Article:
Governor Mitt Romney pledged to cut funding for PBS during the first presidential debate on Oct. 3, and in the same breath made the (now) famous statement “I love Big Bird!”
This outburst caught many Americans off guard, though likely none more than debate moderator Jim Lehrer, who has worked as a news anchor for PBS since 1973.
While Romney stands behind his stance that PBS should not receive government support, his insinuation that the cut would noticeably reduce the national deficit is “malarkey,” as Joe Biden might say.
Romney was ill-informed when he targeted PBS specifically.
The federal subsidy is not direct funding for PBS. It goes to the Corporation for Public Broadcasting (CPB), a private, non-profit organization that distributes the subsidy to PBS and other public TV and radio broadcast stations.
According to radio host and astrophysicist Neil deGrasse Tyson, CPB only received $444.1 million for the 2012 fiscal year, which is approximately .012 percent of the federal budget as a whole. PBS is largely privately funded, and only receives about 15 percent of its funding from CPB.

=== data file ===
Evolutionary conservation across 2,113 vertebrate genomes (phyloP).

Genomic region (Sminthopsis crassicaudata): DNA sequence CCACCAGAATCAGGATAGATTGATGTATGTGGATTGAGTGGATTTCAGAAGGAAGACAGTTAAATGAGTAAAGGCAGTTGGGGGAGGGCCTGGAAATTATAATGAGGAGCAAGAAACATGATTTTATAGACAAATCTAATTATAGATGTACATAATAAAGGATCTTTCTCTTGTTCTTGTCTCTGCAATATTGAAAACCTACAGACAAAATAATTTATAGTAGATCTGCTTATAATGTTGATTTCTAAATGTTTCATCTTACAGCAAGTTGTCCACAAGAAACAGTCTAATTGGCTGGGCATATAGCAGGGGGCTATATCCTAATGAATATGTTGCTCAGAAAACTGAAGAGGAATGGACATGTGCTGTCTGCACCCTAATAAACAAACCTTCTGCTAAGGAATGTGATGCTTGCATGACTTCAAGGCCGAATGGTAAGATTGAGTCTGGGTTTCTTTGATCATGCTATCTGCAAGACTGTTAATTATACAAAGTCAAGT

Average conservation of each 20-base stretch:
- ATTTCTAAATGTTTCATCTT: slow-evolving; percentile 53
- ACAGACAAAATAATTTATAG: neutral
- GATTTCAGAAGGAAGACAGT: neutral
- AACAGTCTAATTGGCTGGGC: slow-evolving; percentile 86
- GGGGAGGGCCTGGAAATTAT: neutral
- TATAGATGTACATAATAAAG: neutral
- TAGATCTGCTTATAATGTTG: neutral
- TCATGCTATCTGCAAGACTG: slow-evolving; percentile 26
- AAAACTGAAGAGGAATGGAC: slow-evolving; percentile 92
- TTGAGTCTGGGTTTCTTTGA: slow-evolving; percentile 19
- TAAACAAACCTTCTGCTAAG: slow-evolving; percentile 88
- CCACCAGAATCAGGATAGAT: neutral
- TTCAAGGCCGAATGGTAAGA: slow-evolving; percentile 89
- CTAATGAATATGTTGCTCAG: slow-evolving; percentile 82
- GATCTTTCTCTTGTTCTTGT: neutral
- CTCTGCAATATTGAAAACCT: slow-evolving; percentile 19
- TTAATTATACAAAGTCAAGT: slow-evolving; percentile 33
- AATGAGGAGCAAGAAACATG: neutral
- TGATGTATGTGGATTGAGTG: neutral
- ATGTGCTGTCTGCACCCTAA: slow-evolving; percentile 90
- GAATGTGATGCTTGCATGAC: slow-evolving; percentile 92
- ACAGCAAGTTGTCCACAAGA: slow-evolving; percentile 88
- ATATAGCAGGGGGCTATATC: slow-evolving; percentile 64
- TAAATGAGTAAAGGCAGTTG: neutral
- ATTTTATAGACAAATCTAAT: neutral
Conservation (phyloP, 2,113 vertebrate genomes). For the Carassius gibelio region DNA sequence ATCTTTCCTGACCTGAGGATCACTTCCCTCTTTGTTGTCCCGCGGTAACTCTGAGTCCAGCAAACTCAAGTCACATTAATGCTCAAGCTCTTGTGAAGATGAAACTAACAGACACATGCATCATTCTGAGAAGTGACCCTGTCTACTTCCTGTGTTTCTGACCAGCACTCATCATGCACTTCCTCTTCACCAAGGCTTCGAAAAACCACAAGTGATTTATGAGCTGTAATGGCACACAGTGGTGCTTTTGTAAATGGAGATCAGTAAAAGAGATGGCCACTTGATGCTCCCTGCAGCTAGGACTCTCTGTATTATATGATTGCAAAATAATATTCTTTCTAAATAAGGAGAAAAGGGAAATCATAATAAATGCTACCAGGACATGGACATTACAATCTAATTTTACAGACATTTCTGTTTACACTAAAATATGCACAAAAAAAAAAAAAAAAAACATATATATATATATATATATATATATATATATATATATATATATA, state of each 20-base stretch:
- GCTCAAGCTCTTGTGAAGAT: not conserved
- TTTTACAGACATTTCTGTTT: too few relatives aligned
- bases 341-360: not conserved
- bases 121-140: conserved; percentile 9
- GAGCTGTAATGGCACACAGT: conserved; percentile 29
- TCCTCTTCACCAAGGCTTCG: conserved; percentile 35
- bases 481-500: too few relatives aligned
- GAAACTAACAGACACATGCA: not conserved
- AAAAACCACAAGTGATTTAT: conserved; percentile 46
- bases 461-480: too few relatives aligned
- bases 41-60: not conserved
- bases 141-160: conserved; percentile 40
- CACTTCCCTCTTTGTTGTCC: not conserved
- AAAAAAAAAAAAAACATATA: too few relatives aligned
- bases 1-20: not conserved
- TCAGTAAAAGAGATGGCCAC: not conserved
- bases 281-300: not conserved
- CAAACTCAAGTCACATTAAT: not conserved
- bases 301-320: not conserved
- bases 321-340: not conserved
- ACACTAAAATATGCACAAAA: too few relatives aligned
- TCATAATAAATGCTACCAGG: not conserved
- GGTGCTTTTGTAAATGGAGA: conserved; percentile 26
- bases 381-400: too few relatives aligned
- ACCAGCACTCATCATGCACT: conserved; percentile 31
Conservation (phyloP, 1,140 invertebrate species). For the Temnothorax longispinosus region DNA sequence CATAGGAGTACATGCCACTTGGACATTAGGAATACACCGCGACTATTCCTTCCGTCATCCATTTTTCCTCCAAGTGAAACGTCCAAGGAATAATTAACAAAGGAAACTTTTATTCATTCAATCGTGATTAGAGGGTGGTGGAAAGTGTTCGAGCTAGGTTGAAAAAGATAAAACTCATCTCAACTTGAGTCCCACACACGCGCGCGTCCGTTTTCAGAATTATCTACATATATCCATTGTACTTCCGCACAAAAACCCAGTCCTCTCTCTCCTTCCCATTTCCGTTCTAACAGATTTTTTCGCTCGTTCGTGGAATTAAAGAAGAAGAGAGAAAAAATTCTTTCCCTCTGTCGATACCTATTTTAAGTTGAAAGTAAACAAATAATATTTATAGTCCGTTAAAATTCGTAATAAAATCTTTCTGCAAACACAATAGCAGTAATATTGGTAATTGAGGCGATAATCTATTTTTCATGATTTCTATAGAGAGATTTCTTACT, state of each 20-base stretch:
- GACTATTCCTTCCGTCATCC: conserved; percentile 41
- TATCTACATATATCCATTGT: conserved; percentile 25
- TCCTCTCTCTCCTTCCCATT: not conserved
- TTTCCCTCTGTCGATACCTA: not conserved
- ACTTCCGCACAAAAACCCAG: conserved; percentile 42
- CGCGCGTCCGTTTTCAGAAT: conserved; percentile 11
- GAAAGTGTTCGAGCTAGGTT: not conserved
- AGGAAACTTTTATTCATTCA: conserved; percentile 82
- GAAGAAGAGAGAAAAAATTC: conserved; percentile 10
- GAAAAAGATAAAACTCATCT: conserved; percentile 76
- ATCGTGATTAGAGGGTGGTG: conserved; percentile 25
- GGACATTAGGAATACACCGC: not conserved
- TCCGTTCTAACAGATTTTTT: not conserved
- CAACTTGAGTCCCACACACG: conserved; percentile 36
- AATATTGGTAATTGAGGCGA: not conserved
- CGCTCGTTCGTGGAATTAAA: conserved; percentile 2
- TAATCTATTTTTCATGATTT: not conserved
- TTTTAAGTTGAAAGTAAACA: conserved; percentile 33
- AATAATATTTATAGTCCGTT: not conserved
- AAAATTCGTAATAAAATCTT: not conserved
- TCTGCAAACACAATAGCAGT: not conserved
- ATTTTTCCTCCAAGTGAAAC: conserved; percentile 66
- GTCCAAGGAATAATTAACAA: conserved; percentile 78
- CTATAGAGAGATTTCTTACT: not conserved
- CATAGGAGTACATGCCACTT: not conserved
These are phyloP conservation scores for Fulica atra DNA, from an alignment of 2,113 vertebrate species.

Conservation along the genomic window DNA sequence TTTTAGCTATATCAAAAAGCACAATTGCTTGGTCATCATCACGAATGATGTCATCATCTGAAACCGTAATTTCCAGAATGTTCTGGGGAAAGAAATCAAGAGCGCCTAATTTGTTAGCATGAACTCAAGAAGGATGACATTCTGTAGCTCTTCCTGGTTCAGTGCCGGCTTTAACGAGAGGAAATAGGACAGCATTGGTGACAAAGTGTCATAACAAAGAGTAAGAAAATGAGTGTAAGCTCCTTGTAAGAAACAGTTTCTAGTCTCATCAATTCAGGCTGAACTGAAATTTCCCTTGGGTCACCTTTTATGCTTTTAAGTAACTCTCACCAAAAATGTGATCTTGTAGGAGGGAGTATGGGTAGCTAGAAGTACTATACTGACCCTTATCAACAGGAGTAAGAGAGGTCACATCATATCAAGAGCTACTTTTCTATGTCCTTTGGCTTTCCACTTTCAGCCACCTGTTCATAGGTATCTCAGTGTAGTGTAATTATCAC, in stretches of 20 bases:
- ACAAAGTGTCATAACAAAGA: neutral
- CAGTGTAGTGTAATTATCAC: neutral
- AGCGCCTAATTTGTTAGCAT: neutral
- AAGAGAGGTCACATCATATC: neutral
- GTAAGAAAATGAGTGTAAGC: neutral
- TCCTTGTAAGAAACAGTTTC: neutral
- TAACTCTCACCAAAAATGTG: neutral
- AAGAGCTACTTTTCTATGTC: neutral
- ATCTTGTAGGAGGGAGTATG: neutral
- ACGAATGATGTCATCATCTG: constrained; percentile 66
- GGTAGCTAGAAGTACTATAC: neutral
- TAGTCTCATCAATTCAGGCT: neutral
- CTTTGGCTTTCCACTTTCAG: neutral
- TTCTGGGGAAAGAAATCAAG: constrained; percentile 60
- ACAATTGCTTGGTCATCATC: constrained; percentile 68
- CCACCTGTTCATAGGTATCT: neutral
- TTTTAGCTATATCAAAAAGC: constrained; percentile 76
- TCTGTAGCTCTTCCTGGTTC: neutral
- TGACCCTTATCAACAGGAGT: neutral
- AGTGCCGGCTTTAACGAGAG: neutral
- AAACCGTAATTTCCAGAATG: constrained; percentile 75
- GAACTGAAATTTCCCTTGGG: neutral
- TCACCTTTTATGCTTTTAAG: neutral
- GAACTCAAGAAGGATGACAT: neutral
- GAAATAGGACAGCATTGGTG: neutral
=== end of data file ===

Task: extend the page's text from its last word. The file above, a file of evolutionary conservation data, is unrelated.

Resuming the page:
PBS provides essential educational programming in the U.S., especially for children in low-income households.
PBS programs such as “Sesame Street,” “The Magic School Bus,” “Bill Nye the Science Guy” and “Mister Rogers’ Neighborhood” have been teaching children (myself included) nationwide about science, numbers, spelling and morality for years.
Public broadcasting is effective, and according to a national survey conducted by Hart Research and American Viewpoint in 2011, 69 percent of voters opposed proposals to eliminate federal funding of public broadcasts. It seems Romney missed the memo.
The irony of Romney’s “Big Bird” statement is that “Sesame Street” would remain largely unaffected. “Sesame Street” makes enough money to survive without the federal subsidy, but many small rural PBS affiliates would go dark without the small amount of funding received from the subsidy.
This would cut off a significant source of learning for children across the country – more specifically children included in Romney’s “47 percent” category.
If the governor truly does “love great schools,” as he also stated during the debate, cutting the budget for an educational broadcast organization that teaches millions makes very little sense.